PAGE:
Date: 6 September 2017
"I could give my all to what I was passionate about from the start, as opposed to spending three years doing what I would feel was wasting time and money. I wouldn’t ever change the decision that I made, and I’m glad that I stuck to my guns with it. "
For me, I have always wanted to fly. That has been very clear from early on. From then, I have been transfixed on the idea and ever since I came across the types of pilot training courses that I would need to be on, there has never really been another option for me. Once I set my heart on doing it, I was determined to make it happen. Throughout GCSE and A Level’s at school the generic model of education is that you sit your exams, and then apply to universities or apprenticeships - which is great if that is what you want to do, but I didn’t.
I didn’t see the point in creating three years of debt and wasting three years of time on a course that my heart wasn’t invested in. I’ve never been passionate about anything in the same way that I am about wanting to fly. I soon realised that at the age of 18 I would be able to apply for the course that I wanted and it felt so exciting that I would be able to fast track directly into my dream career path, rather than getting a degree before hand. Don’t get me wrong, it is all a matter of personal preference, and for some it was definitely right for them that they went to University before starting pilot training.
During Sixth Form, around the time where Uni applications start to be filled out, I had a lot of talks with my parents and with my Sixth Form team about what I was going to do. My Dad was very keen on me going to get a degree first so that I would have something to fall back on if, for whatever reason, the flying thing fell through. I was very keen not to, but if I was a parent in his position I would definitely encourage me to do the same so I completely understood. In the end I decided to apply for an ‘Aviation Management’ course at a University at the same time as preparing to apply for the course that I wanted at L3 Airline Academy (known as CTC Aviation at the time). I was offered the place on the Uni course, accepted the offer, and everything was pretty much ready to go if need be.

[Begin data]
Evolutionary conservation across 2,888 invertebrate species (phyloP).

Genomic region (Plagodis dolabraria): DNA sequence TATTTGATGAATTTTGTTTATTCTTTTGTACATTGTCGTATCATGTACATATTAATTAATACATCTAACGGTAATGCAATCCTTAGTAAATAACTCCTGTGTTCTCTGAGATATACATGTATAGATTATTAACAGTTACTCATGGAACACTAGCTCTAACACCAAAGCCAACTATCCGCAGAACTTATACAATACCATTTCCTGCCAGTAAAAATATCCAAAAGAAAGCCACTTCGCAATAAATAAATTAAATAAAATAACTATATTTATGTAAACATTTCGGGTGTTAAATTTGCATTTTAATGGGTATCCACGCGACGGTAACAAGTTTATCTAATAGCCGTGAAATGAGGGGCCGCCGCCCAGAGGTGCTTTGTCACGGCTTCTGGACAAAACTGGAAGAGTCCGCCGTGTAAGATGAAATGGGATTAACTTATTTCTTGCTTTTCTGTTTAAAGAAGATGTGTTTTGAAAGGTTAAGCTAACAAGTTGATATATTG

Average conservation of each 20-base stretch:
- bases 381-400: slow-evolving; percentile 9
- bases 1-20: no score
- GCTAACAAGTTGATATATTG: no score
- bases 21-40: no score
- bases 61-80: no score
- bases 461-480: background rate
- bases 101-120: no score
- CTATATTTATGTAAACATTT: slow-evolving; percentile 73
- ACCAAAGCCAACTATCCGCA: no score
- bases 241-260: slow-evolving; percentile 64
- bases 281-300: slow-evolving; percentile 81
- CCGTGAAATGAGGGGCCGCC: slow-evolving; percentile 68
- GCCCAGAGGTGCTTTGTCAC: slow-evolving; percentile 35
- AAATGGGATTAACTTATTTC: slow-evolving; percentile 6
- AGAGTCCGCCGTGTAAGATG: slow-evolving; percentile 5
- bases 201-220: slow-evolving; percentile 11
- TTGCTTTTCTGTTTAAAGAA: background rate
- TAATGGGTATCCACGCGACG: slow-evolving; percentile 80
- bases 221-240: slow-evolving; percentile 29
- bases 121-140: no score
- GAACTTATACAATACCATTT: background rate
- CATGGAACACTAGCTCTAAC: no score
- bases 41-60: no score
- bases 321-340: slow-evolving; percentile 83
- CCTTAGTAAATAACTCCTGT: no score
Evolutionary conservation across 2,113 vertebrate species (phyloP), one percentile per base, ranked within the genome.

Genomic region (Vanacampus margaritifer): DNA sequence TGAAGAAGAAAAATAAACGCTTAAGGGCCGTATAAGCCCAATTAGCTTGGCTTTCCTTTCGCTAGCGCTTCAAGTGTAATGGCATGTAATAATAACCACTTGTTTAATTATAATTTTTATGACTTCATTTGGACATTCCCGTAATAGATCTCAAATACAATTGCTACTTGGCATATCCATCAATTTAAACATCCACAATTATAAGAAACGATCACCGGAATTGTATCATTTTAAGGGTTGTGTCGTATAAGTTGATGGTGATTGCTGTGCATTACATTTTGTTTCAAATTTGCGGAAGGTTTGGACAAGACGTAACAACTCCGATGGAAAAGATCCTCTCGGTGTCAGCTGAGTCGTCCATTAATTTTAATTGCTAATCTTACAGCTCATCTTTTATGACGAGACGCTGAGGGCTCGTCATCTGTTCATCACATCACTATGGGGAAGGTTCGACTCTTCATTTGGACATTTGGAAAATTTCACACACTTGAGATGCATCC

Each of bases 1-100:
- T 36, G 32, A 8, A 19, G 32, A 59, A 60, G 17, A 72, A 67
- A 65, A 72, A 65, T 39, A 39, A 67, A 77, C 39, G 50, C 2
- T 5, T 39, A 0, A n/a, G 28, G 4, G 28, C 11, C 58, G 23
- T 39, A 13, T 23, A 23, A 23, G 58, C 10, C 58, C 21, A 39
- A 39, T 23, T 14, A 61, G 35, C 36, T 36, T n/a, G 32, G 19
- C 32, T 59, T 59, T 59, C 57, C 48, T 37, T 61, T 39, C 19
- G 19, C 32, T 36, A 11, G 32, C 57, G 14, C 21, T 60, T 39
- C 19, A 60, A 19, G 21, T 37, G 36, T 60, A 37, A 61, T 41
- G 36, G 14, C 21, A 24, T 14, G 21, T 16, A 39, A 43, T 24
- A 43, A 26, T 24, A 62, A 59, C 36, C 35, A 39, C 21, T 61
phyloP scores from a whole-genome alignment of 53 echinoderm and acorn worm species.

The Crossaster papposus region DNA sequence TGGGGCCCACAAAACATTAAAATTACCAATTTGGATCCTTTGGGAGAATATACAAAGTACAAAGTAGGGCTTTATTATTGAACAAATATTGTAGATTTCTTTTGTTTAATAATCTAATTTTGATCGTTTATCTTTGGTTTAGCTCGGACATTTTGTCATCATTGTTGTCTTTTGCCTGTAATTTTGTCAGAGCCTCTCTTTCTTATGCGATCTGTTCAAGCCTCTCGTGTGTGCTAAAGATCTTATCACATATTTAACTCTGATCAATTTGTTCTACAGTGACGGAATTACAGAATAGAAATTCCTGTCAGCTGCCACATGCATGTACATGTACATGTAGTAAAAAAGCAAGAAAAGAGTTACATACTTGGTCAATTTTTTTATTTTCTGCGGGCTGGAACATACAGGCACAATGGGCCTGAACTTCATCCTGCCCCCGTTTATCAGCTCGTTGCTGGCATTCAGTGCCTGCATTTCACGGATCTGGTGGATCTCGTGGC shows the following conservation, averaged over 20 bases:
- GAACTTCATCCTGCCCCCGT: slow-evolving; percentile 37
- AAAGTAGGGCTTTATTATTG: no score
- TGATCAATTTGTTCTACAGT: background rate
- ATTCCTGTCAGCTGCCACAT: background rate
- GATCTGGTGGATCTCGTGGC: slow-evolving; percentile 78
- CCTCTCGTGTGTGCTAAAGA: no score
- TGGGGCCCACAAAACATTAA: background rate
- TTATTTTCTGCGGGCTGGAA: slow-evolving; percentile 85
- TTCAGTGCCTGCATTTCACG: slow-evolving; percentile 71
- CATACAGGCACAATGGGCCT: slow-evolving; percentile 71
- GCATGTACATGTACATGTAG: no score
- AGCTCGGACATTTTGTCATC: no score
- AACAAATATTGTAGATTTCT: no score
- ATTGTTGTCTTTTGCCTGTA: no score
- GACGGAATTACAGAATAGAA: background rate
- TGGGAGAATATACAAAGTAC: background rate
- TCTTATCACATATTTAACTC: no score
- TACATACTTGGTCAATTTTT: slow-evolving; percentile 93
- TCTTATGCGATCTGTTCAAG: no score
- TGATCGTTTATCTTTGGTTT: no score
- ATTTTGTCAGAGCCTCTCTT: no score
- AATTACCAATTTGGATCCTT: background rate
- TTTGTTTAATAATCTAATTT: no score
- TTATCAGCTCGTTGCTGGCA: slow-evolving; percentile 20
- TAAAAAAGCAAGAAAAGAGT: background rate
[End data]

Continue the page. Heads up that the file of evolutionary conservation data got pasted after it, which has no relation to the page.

The time came when I was able to apply for the Virgin MPL course at L3 Airline Academy, and in January a week or so after my 18th birthday I attended the selection day for it. Sadly, I didn’t manage to pass every element of the day, but I was invited to return for a ‘White tail’ selection a couple of months down the line. This obviously brought the University debate back to life, as my next selection day was in July, just after my A Level exams. I was still very much set on what I wanted to do, but I still left the Uni offer as it was just incase. I hoped so much that I would be successful the second time around and that I wouldn’t have to do the degree. I was, and I was so happy. It meant that I would be able to do what I had spent the past few years hoping and questioning whether I could do it or not, and that I would be able to turn down the place at the University.
Again, everyone is different, and what was right for me might not be what’s right for someone else. That said, I couldn’t see any downsides to choosing pilot training over University as it is what I really wanted to do. I could give my all to what I was passionate about from the start, as opposed to spending three years doing what I would feel was wasting time and money. I wouldn’t ever change the decision that I made, and I’m glad that I stuck to my guns with it.
I’m now sat in New Zealand, flying planes around the sky and gaining experience and skills with every flight. I’m doing what I knew was right for me. Every day is a little closer to sitting in an airliner and I’m having fun along the way, so that is why I chose pilot training over University.
Read more on Zak's personal blog: Zak to the Sky
All images are courtesy of Zak Wheatley